Quick Takes on 2013
Per Freddie Mac's latest forecast, as the housing recovery spreads and stabilizes, we’re likely to see less refinancing and more purchase mortgages for homebuying. That’s because so much of the nation’s refi demand already has been met thanks to historically low mortgage rates and the Home Affordable Refinance Program’s success. On the other hand, home prices are poised to outpace inflation (about 3 percent vs. 1.9 percent); jobs, incomes, and household growth are expected to rise; and mortgage rates will likely stay below 4 percent. This should give more families the confidence to buy for the first time and more homeowners the confidence to sell and move up. The big questions for the industry in 2013 are: 1) will rising home sales fail to make up for falling refi volumes, resulting in fewer single-family originations compared to 2012; and 2) how will lenders compete in the new environment? Either way, competition will be fierce and Freddie Mac is working hard on multiple fronts – technology and process – to help our lender customers target this year’s best opportunities.
Rob Lux, Senior Vice President and Chief Information Officer
Expectations for 2013 are simple to state: work will continue to create a more standardized and transparent mortgage market grounded in richer and better-managed data. Freddie Mac is enabling the standardization of data and business practices to support Federal Housing Finance Agency efforts such as the Uniform Mortgage Data Program. We are also focused on enhancing our internal data management practices and on recruiting top data talent. Our objective is to leverage our data and skillset to create tools that will improve the mortgage industry and Freddie Mac’s own internal control environment. More than ever, technology is laying the foundations for a new mortgage market, and data management is central to this transformation.
Tracy Mooney, Senior Vice President, Servicing and REO
Compared to 2012, we expect more borrowers in 2013 to avoid delinquency and more delinquent borrowers to achieve optimal outcomes thanks to an improving economy and ongoing enhancements to our loss mitigation efforts. Working together with our servicers, we’ve helped more than 756,000 struggling borrowers avoid foreclosure since 2009. This year we expect to build on that achievement by working closely with lenders and our regulator to further align and improve our servicing policies. Regarding HomeSteps, our REO sales unit, we expect low mortgage rates and a stronger economy to keep the housing recovery well fueled. That means more competition and stronger sales and prices. Nationally, HomeSteps sales prices already average 95 percent of current market value – as sales and market values rise, so should the outlook for our recoveries on sales. (For more information, see HomeSteps.com.)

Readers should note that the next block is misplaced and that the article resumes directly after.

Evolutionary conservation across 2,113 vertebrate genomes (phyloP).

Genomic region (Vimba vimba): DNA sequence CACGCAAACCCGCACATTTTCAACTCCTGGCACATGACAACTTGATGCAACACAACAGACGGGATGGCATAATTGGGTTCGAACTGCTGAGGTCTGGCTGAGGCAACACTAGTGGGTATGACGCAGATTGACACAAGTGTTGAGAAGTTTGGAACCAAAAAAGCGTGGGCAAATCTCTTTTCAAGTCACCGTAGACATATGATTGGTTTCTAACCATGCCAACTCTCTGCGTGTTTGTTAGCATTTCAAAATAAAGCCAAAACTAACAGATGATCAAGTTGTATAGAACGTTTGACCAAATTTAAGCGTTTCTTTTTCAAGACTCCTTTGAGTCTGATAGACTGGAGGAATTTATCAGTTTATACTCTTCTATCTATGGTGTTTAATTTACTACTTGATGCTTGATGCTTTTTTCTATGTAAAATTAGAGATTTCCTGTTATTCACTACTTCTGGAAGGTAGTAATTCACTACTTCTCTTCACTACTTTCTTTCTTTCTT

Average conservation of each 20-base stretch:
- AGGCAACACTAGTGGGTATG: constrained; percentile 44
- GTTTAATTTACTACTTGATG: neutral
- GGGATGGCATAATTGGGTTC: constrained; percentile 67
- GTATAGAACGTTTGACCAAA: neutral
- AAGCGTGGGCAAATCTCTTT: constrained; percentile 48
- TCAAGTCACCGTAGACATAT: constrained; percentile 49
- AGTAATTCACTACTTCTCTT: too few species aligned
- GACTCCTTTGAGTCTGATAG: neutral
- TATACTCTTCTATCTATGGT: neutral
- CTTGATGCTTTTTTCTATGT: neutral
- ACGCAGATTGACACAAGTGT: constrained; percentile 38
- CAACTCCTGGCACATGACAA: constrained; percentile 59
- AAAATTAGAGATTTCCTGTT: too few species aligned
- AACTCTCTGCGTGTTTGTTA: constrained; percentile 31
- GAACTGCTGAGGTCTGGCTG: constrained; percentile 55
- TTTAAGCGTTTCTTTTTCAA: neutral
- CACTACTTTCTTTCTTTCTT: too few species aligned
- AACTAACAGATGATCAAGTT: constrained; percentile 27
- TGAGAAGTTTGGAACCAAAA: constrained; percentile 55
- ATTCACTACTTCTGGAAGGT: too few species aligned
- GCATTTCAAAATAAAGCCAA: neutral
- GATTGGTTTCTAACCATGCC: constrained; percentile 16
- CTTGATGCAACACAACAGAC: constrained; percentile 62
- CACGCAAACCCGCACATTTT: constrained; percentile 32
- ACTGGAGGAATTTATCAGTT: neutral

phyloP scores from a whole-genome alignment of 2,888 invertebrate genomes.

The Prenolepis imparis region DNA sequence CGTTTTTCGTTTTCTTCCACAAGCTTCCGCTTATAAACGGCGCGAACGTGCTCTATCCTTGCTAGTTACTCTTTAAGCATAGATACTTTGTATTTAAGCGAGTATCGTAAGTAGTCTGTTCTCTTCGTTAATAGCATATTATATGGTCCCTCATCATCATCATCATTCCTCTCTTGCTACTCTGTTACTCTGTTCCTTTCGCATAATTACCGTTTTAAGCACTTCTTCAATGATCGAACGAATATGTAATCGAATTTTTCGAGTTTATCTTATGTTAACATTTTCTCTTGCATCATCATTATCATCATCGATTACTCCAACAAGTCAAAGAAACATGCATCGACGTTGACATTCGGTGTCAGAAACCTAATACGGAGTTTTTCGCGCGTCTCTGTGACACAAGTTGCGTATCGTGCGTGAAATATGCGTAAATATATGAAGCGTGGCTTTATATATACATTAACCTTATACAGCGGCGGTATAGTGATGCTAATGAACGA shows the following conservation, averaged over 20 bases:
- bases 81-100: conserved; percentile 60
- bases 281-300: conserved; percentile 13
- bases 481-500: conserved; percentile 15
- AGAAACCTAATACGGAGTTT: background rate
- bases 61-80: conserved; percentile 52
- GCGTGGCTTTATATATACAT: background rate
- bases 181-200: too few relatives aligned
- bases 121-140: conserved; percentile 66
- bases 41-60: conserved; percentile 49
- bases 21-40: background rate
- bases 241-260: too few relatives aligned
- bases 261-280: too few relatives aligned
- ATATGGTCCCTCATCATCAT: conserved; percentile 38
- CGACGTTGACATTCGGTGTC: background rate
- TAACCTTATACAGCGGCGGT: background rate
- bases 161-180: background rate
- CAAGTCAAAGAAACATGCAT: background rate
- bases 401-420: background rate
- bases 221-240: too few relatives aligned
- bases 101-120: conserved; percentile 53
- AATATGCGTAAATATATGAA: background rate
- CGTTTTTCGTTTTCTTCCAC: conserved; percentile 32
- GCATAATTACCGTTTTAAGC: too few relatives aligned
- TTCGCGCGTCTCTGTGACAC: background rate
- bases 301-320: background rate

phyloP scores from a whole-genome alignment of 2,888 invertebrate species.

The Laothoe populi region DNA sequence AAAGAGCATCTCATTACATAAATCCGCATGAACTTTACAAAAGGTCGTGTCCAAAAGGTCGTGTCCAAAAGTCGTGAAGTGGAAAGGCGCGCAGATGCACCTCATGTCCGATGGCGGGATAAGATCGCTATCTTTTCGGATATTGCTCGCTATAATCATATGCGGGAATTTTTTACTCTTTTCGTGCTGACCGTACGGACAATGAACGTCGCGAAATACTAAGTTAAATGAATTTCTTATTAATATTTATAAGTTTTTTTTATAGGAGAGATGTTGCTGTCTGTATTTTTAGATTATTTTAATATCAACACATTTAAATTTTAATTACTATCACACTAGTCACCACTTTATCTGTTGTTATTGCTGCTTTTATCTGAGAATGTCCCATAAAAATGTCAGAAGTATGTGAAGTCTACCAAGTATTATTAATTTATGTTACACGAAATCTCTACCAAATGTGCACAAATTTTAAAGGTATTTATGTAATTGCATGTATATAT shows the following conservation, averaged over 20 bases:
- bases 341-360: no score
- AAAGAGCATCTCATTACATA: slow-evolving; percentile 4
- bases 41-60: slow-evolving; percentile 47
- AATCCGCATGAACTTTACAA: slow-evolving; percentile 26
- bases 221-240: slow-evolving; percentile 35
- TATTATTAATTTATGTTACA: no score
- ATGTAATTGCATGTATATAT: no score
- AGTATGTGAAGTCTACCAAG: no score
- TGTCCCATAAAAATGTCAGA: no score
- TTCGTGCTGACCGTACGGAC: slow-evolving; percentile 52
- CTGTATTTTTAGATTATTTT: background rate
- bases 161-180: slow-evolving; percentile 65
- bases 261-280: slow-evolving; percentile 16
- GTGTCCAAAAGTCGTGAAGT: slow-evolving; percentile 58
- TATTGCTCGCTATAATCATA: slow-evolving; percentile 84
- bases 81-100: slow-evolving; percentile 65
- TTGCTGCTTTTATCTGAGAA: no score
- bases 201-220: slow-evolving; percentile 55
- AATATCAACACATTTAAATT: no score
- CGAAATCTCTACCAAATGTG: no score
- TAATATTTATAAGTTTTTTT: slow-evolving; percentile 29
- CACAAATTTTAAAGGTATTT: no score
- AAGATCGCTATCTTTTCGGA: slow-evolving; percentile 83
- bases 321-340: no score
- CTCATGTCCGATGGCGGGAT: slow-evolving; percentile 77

Dwight Robinson, Senior Vice President and Chief Diversity Officer, Outreach, Diversity and Human Resources
Freddie Mac is ready to engage America’s borrowers and communities on multiple fronts in 2013. Even as the market recovers, our Borrower Help Centers with local non-profit groups will continue to proactively contact delinquent borrowers – to help them avoid foreclosure and, whenever possible, keep their homes. Since 2009, our centers in Phoenix, Chicago, Miami, Ft. Lauderdale, Jacksonville, the District of Columbia, and California have contacted more than 100,000 borrowers. We are looking to build on that success by targeting new centers in high foreclosure-risk communities. Another key focus is to make vulnerable borrowers more fraud-aware; one highly focused campaign being considered would reach out to homeowners living in known fraud hotspots. Finally, as the market recovery gains momentum, we expect a renewed focus on preparing the next wave of new homebuyers for long-term success. Freddie Mac is supporting this effort by making its newly enhanced version of CreditSmart – our multilingual financial education curriculum – available to consumers on-line (for the first time!) as well as through non-profit groups, real estate professionals, and other trusted intermediaries.
Have a comment or question about this post? Email us to let us know what's on your mind.